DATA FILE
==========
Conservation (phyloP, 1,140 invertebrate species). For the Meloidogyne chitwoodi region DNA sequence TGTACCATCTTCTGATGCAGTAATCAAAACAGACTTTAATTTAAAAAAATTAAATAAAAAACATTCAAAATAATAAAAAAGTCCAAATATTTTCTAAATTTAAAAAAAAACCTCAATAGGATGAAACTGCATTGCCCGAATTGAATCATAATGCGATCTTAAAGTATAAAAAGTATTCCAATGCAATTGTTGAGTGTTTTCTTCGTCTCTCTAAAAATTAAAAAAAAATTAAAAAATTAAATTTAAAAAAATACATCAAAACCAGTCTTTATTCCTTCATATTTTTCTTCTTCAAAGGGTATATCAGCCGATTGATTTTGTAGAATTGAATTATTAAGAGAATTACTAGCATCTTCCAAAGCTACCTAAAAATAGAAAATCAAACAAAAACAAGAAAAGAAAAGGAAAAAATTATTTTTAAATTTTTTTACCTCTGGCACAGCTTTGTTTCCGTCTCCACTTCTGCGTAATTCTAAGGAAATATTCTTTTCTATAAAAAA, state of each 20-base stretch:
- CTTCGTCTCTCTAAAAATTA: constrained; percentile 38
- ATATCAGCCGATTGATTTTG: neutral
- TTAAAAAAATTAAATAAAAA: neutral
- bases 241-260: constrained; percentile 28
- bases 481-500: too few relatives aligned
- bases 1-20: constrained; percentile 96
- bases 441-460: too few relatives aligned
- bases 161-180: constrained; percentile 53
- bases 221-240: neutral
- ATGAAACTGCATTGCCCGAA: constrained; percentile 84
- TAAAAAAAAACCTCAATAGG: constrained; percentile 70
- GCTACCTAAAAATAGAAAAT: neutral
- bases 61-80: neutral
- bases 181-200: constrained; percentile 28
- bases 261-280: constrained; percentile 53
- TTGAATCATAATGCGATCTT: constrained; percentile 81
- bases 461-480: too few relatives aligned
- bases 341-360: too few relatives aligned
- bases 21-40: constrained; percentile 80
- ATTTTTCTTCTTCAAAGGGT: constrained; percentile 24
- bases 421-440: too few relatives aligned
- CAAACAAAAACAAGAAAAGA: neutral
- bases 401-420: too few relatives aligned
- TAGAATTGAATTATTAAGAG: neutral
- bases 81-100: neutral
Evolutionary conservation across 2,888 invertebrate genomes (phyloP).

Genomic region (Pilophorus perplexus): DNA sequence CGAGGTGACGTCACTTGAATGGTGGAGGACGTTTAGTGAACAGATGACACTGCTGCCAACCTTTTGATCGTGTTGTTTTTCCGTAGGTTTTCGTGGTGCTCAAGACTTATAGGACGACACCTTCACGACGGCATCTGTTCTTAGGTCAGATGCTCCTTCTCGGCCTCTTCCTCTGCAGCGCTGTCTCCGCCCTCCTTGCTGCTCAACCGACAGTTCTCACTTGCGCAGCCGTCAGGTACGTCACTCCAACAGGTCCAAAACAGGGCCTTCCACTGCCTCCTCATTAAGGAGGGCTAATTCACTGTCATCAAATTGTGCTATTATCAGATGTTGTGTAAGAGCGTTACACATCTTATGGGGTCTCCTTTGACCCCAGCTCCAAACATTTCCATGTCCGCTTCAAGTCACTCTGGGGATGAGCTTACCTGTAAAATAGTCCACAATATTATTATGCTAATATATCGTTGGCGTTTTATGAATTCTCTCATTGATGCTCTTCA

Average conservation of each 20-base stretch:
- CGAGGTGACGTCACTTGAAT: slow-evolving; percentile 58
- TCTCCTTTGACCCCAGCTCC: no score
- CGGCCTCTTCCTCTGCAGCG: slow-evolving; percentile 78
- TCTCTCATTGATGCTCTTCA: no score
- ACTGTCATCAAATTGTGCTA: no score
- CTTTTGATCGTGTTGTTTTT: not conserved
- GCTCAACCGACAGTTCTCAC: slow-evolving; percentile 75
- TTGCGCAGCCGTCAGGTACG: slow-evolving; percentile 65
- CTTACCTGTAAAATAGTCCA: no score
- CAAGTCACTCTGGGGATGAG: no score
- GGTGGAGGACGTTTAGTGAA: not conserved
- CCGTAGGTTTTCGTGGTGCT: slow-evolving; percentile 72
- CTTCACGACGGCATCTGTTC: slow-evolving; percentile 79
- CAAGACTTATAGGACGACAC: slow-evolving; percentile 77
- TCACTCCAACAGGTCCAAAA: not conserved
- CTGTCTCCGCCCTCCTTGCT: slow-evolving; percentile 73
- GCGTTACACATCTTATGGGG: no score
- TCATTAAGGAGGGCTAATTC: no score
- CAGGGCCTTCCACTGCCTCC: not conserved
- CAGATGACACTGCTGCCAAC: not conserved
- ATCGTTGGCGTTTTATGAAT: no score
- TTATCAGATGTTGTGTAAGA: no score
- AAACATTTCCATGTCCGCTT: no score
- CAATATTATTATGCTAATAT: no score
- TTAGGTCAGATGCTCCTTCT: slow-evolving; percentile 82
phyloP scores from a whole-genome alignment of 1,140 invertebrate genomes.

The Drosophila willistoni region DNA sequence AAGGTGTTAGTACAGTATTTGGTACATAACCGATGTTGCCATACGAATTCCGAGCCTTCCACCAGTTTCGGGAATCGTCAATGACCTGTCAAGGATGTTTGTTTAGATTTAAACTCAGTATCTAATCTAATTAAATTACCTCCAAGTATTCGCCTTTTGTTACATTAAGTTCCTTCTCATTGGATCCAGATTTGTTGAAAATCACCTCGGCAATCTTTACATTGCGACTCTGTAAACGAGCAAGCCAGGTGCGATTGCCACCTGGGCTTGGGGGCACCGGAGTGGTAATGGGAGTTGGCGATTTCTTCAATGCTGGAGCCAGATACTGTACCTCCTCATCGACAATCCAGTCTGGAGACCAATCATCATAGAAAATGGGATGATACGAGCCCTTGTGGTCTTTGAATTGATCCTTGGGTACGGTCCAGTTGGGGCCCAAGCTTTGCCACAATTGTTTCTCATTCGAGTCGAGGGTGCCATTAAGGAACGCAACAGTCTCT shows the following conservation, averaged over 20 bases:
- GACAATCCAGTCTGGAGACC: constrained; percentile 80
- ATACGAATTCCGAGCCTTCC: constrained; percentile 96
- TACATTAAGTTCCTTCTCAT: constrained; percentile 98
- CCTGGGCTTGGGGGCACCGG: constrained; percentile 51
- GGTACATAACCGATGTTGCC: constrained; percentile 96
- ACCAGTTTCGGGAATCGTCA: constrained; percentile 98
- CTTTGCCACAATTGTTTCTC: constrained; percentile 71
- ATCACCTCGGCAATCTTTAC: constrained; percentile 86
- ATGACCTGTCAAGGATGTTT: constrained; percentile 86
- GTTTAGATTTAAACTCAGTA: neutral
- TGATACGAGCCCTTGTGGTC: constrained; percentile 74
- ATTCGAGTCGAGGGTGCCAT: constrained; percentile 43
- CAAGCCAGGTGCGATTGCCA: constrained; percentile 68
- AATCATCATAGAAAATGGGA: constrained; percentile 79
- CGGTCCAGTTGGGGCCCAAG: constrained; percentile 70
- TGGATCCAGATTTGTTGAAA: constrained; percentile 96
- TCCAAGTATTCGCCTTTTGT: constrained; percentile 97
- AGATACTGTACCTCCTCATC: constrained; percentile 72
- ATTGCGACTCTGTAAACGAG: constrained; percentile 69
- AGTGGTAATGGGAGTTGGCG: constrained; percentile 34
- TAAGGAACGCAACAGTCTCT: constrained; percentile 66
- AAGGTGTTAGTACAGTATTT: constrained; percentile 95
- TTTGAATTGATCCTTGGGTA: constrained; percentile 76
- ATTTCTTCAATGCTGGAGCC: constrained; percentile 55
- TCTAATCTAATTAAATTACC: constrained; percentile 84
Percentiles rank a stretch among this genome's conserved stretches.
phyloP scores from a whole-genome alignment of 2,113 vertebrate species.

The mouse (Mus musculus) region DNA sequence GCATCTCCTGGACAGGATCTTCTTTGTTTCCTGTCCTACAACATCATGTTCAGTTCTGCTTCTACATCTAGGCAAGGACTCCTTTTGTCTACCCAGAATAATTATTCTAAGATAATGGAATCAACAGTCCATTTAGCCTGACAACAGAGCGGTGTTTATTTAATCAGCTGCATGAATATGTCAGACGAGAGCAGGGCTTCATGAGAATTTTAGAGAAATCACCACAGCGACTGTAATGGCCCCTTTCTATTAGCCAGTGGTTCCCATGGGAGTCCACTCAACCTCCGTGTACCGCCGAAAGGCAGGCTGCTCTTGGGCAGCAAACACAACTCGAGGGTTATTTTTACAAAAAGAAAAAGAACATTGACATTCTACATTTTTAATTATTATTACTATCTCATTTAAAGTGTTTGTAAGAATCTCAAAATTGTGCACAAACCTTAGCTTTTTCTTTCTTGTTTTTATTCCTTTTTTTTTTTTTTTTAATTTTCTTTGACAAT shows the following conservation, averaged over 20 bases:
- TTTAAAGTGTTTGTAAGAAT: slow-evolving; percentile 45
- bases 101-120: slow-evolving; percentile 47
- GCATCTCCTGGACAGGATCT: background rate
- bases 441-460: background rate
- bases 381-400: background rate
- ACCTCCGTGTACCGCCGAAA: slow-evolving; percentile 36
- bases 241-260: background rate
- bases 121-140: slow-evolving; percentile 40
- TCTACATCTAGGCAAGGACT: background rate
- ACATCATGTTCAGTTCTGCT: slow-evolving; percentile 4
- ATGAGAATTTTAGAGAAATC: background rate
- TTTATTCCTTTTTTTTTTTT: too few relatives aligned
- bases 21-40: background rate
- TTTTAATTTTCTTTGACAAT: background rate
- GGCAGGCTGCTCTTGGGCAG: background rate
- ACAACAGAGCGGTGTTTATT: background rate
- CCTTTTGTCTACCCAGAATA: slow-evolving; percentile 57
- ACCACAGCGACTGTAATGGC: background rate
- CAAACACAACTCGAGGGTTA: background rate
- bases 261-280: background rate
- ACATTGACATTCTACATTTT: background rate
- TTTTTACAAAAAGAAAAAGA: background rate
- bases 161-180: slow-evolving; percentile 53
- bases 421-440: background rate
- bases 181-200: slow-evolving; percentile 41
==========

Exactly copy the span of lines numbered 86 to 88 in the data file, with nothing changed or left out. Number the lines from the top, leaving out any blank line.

- bases 101-120: slow-evolving; percentile 47
- GCATCTCCTGGACAGGATCT: background rate
- bases 441-460: background rate